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Dermot Gilleece on Rory McIlroy

What makes this talented player such a prospect

Posted Mar 02, 2009 by Dermot Gilleece

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              All the plaudits directed at Rory McIlroy since his arrival here in Tucson, have served to highlight a rich tradition in Ireland in producing young golfing talent.  We could go back to the beginning of the last century, when Ulster teenagers, May Hezlet and Rhona Adair, became known as the "Golden Girls" of the game.  But the Irish player most identifiable with McIlroy over the last 100 years, is undoubtedly Jimmy Brien.

               Predictions from Ernie Els that McIlroy would one day succeed Tiger Woods as the world number one and from Geoff Ogilvy that he will be in the world's top-10 for "as long as he wants", bring to mind a conversation I had with the great Joe Carr about 10 years ago.  Talking about Bruen, Carr told me: "In my view, from the time he was 18 in 1938 until about 1942, Jimmy was among the six best players in the world, amateur or professional.  Remember, had the 1939 Open Championship at St Andrews been played over six rounds, he would have won it. There was nobody in this country in the same class as him at that stage, myself included."

               It is fascinating to note that the birthdays of Bruen (May 8th) and McIlroy (May 4th) are only four days apart. And they were both born in or around Belfast, Bruen in 1920 and McIlroy in 1989.  Bruen, of course, became famous for the remarkable loop in his swing, but in stark contrast, McIlroy is brilliantly orthodox.

               The great Henry Cotton once said of Bruen:  "Most people who saw this swing of his said he wouldn't last, but I saw immediately that when he got to the top, his right elbow came down to his right hip and his hands flashed theclub-head through with such speed that the ball was hit with the biggest carry you have ever seen - up to 300 yards."  And Sam McKinlay of the "Glasgow Herald" wrote: "When Bruen's imagination was alight and when the 'loop' was working and when he was not breaking steel shafts like matchsticks, he was the most thrilling, accomplished golfer in the world."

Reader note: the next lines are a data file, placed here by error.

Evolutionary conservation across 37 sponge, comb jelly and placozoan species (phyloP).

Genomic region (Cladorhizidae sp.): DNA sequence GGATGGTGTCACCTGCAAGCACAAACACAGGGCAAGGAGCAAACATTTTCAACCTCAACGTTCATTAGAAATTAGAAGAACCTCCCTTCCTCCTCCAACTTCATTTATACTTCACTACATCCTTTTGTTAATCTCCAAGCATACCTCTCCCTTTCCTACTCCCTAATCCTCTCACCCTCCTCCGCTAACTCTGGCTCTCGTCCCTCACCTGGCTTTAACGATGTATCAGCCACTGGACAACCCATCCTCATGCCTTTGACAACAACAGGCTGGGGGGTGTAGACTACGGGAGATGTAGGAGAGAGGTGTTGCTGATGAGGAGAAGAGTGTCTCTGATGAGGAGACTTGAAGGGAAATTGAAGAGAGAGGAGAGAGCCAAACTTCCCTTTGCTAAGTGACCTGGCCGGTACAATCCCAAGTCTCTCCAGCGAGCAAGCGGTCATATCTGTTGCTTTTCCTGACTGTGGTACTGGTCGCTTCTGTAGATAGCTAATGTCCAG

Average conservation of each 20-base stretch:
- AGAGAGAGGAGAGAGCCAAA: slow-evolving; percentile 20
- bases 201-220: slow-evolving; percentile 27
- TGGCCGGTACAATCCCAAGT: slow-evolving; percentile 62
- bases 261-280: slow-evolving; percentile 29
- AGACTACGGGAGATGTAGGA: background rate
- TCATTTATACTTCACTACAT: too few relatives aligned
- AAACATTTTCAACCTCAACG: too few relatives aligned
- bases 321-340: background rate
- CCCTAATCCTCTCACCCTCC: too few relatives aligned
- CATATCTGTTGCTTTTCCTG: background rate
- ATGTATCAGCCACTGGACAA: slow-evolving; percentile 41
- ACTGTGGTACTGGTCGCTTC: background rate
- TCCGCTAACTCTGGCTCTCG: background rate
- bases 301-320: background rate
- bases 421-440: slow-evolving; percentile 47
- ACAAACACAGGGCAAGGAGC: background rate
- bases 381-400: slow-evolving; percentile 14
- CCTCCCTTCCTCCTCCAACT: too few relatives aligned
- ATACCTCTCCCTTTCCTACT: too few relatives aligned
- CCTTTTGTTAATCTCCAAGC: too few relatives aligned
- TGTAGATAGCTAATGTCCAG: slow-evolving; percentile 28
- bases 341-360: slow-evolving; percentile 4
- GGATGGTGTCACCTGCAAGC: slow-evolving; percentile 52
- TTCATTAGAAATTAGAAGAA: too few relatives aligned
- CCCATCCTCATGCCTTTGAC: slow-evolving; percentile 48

As one of his earliest memories, McIlroy can still recall the day in 1993 when he was taken, as a four-year-old by his father, Gerry, to the rolling terrain of Holywood Golf Club, overlooking Belfast Lough.  That was where he met the club professional, Michael Bannon, for the first time, while he gave a golf lesson from a mat beside the 16th hole.

              Since then, Bannon has been the player's coach, right up to the point of taking phone calls from him last week during the Accenture Matchplay on the Ritz-Carlton course here at Dove Mountain.  When Rory was nine, Bannon took over as professional at Bangor and the youngster and his father followed him there.  "In that way, I continued to look after him," said Bannon.  "He would just come down to me like he did when I was at Holywood."

              He went on: "I know his swing so well that I find it easy to get him back into shape.  I reckon all the work on his swing was done by the time he was 14.  I could see it suited him and I liked the look of it.  Since then, I just make sure he's in all the right positions.  I remember when he started trying to swing like Tiger Woods and I told him to concentrate on swinging like Rory McIlroy.  And it seems to work, doesn't it?"

              This is what makes McIlroy so interesting from an Irish perspective.  Bruen had his loop and Joe Carr hit a low, slashing hook before switching to a cut, later in his career.  And while displaying remarkably precocious skills during the late 1970s and early eighties, Ronan Rafferty employed a two-handed, baseball grip, an open stance and a steep takeaway.

                 Look at McIlroy, however, and you cannot but be impressed with his flawless technique.  "He's an awful lot better than people imagine," says his manager, Chubby Chandler, as a simple statement of fact, while emphasising the wonderfully quick hands which deliver such remarkable power from a modest physique.  Like when he needed no more than a seven iron for an approach shot of 215 yards to the 18th green here on Thursday against Hunter Mahan and when he consistently drove the ball more than 50 yards outside Tim Clark on Friday.

               Full credit is given to Bannon and to the equally crucial influence of the player's father, who had succeeded in keeping his son solidly grounded.

               Regarding McIlroy's late hit, Bannon enthused: "He makes such a good angle on the way down. There's a way of doing it so that you don't throw the club too early in the swing and Rory holds onto this angle until just the right time.  That, his enormous turn and his leg-drive give him tremendous power.  And he's very flexible as well. It makes for a great unit.

                "Then, as a competitor, he has a real steely eye in his head.  He's been used to winning from the time of his first boys' tournament victory as a 13-year-old at Donaghadee.  And he's been a winner ever since."  All the while, his instructor has observed, marvelled and dreamed.  He knows that as a teaching professional, he has been greatly blessed in being given the chance of nurturing such a talent. 

              Bannon concluded: "You can only expect to get one Rory in a lifetime."  Just as Henry Cotton might have observed of Jimmy Bruen.

 

- Dermot Gilleece in Tucson

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